Last Week’s Comics 11/30/2016

ad-cvrA.D.: After Death #1

(Image – Writer: Scott Snyder, Artist: Jeff Lemire)

As a personal rule, I try not to go into new projects with high expectations (movies, music, comics etc.) It’s too easily a set-up for failure. If I can have low-to-no expectations (admittedly, not an easy feat) and something sucks, I’m not crushed. Conversely, if something grabs me and shakes me, I feel like I’ve discovered the secret of life.

Since I first got wind of Scott Snyder and Jeff Lemire teaming up for A.D.: After Death, I’ve had a hard time keeping my excitement in check. Snyder has set a new standard for quality Batman stories. And Lemire is all over the place these days, both writing and drawing. He’s got multiple ongoing books (Black Hammer is one of my monthly must-reads and Descender may soon be) and makes me want to spend money on comics again.

A.D.: After Death does not disappoint. In fact, it exceeds the expectations I couldn’t completely stifle. It’s a three-part mini-series (the optimal format!) about our world where death has somehow been cured. As I think about it, there isn’t more than a cursory mention in issue #1 that this version of Earth is a strange, death-free place. If it wasn’t for advance press of the book mentioning the lack of death, I would just think everyone lived for a really, really long time.

As for creative roles for A.D.: After Death, Snyder is on words and Lemire is on pictures. The two really seem to share one voice, in that they both have a good grasp on how sad, lonely kids (who are old souls) feel and react to the world around them (think Lemire’s Essex County). Both Snyder and Lemire are masterful at setting mood and emphasizing tone over action, and I think that’s a great, if unstated, selling point for Image here.

A.D.: After Death is quite sad, especially when viewed from the perspective of a young Jonah Cooke. Jonah knows something is changing with his family and tries to preserve the present through recording moments so he can listen to them in the future and feel what he felt in the past. If I were the type of person who used the word “pathos,” I’d say Snyder and Lemire have given readers characters who have pathos spilling out of their ears. Snyder and Lemire have created more than just a coming-of-age story.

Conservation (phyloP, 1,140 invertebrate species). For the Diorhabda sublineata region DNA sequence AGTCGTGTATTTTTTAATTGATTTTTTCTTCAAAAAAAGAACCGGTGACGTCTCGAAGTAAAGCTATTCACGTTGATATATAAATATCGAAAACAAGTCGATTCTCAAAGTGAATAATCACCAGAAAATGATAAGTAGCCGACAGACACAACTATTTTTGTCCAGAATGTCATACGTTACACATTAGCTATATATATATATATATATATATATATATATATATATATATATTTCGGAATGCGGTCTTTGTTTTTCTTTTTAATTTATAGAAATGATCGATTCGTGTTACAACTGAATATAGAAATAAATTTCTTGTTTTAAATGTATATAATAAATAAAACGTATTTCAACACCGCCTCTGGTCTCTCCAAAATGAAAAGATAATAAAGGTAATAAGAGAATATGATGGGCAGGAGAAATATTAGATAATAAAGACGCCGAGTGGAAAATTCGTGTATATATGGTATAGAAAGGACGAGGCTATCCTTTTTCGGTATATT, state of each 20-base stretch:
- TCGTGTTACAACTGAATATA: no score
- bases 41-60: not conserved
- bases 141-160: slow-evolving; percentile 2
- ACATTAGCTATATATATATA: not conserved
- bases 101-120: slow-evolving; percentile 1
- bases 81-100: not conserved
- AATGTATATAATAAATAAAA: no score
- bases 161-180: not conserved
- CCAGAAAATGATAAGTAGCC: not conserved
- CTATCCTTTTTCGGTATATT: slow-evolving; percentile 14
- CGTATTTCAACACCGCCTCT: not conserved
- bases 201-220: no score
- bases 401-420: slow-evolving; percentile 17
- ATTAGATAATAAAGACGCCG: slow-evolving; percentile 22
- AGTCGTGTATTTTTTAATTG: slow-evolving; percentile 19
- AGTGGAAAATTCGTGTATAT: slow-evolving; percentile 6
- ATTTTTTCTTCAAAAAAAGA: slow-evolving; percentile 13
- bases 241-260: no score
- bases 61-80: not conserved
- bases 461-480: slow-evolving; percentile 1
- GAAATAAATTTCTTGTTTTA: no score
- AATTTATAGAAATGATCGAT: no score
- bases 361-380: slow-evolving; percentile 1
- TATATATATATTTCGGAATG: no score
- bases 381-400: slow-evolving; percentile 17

The design of A.D.: After Death was unexpected. It’s over-sized, so it’s bound to stick out on your book shelf. At times it looks like an illustrated book, and other times like a comic book. The pages are beautifully water-colored. In the more narrative part of our book, paragraphs vary in shape and size, giving a poem-like experience to one’s reading. Lemire is equally adept at detailed cityscapes and sparse and focused splash pages. The cover itself has a weathered look, like an old book you maybe discovered at the library when you were a kid, and reading it, you get the feeling you’re reading something a little above your maturity level, but you “get it” and feel like you overheard a secret.

I’m curious where our adventures will take us next, and how the mysteries of Jonah Cooke will unravel. What of these mysterious (and only off-handedly mentioned) “plans?” Does Jonah have plans to change this world without death; does he have the power to do so? Where does the stolen cow fit into all this? These are thoughts I’ll be dwelling on until issue #2 hits the shelves.

Sal Lucci

slam-coverSLAM! # 1

(Boom Box- Writer: Pamela Ribon, Artist: Veronica Fish)

OK, I know that Slam! # 1 is two weeks old but it’s been a busy two weeks, what with Thanksgiving and the beginning of the Christmas season and all. I didn’t get to read a heckuva lot of comics but Slam! # 1 is hella good!

Both Jennifer and Maisie are missing something in their lives. Jennifer’s about to put her life back together and Maisie is looking for a change in her life. Slam! is the story of friendship. Jennifer and Maisie are two very different women who are introduced to the world of Roller Derby. Roller Derby puts two teams of roller skaters against each other in an aggressive and fast paced jam. Basically, the players are either jammers or blockers. Jammers score and Blockers block. It’s a lot of fun to watch!

Pamela Ribon’s experience as a novelist is on full display here. She’s building her characters first. There’s a story brewing, but the first issue focuses on developing Maisie and Jennifer and their burgeoning friendship. The two of them go through all the rookie bumps and bruises one would expect when starting out in roller derby. The first issue is an excellent first chapter and I can’t wait to learn more about these characters.

I’ve been a fan of Veronica Fish’s since seeing her Archie issues and Silk issues. She has a flowing yet kinetic style that captures the chaos that is roller derby while simultaneously drawing some strong character work throughout the issue. We know so much about these characters and their physicality by the end of the first issue.

Slam! # 1 is a slice of life sports comic that plays like a superhero origin story. There aren’t any death rays or sentient tyrant suns, but Maisie and Jennifer are about to embark on an adventure that could test their newfound friendship. I’ve already got Slam! # 2 on my pull list and you should too!

Ian Gonzales

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